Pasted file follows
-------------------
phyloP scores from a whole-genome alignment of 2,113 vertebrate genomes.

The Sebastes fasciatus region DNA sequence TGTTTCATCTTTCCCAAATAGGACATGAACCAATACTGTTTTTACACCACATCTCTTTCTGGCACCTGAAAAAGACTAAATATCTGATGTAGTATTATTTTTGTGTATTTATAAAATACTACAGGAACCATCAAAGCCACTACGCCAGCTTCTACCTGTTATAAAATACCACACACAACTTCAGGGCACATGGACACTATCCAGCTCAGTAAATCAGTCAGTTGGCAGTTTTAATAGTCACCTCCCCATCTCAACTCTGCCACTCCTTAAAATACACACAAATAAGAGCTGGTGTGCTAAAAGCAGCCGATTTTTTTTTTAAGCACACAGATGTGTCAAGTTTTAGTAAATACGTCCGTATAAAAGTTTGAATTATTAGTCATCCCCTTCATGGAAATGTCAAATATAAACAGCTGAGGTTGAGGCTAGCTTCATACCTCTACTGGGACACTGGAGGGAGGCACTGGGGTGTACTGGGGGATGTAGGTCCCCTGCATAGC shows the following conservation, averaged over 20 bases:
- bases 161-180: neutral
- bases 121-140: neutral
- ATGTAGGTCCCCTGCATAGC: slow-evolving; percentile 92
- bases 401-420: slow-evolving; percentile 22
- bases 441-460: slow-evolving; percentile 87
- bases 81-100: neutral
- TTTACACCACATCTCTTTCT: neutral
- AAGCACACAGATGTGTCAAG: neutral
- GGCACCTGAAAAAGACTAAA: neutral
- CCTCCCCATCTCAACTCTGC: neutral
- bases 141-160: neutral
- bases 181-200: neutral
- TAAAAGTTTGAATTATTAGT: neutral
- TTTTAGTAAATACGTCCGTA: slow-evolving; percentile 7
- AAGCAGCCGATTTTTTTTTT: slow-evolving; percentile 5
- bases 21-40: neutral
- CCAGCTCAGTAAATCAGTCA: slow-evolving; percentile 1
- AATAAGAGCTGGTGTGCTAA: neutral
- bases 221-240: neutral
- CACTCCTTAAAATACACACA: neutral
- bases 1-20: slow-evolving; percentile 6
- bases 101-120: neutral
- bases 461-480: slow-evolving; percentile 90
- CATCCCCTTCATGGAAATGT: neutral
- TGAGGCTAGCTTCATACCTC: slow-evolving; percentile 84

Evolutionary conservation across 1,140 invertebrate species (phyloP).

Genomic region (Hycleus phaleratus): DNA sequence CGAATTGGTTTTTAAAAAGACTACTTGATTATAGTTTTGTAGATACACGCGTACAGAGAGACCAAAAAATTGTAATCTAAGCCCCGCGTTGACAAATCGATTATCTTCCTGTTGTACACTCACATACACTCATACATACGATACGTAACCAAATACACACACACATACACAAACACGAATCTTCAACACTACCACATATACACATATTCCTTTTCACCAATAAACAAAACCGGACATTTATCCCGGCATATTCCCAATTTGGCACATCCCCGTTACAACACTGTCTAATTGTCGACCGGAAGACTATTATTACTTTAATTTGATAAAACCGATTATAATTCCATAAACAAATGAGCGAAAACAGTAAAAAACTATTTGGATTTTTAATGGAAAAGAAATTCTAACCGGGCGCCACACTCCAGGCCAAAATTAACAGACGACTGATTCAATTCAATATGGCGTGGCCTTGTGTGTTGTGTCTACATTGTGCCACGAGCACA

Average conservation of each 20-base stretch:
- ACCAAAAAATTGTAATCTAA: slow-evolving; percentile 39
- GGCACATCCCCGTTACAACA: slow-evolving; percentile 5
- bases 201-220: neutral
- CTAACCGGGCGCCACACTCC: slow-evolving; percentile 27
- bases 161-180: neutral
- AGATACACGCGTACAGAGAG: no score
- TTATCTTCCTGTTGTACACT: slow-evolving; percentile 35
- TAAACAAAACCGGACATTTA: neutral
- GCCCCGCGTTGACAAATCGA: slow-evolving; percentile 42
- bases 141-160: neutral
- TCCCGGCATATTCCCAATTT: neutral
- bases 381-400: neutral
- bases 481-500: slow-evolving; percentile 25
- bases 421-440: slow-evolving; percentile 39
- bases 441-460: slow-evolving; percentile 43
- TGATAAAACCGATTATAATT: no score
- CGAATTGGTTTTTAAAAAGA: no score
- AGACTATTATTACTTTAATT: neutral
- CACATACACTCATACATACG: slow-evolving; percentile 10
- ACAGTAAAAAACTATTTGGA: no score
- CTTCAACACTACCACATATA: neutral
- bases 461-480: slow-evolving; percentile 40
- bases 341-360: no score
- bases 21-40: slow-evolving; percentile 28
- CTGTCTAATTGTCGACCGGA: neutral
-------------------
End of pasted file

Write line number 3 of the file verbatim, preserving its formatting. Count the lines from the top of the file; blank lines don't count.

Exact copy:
- bases 161-180: neutral